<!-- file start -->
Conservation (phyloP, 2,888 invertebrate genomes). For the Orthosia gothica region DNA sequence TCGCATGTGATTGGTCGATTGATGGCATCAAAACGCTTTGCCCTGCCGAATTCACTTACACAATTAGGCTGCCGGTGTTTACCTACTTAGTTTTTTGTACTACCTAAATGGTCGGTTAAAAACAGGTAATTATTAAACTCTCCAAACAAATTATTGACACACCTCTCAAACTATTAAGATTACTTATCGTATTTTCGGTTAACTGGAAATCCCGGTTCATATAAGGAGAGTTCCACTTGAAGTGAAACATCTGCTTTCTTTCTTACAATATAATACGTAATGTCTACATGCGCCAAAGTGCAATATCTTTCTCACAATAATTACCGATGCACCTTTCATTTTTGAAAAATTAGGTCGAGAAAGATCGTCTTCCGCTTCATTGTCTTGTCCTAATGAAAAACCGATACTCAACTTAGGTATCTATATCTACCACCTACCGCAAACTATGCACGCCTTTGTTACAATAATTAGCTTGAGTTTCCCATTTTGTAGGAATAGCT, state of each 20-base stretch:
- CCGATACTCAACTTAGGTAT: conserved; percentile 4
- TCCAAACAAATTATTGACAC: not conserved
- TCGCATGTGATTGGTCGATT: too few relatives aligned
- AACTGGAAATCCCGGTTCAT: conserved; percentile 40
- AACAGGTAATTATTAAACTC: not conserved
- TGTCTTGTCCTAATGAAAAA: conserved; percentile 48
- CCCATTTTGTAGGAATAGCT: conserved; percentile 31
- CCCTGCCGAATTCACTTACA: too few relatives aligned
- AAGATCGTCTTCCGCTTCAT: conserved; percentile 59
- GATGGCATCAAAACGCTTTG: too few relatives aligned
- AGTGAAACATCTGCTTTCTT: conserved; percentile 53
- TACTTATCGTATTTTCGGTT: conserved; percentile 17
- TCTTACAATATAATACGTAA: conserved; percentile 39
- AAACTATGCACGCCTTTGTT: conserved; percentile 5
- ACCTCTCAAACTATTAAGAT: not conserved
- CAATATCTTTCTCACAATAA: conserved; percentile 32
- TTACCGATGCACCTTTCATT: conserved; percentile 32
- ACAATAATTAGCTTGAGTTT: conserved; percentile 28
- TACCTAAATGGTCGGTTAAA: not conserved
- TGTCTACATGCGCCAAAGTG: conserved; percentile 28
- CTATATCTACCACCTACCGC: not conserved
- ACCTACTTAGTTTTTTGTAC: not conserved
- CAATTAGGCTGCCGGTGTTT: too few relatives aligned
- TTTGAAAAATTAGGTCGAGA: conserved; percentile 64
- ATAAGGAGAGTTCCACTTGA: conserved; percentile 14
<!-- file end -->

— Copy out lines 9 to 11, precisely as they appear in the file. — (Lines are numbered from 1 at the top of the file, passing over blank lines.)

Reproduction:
- CCCTGCCGAATTCACTTACA: too few relatives aligned
- AAGATCGTCTTCCGCTTCAT: conserved; percentile 59
- GATGGCATCAAAACGCTTTG: too few relatives aligned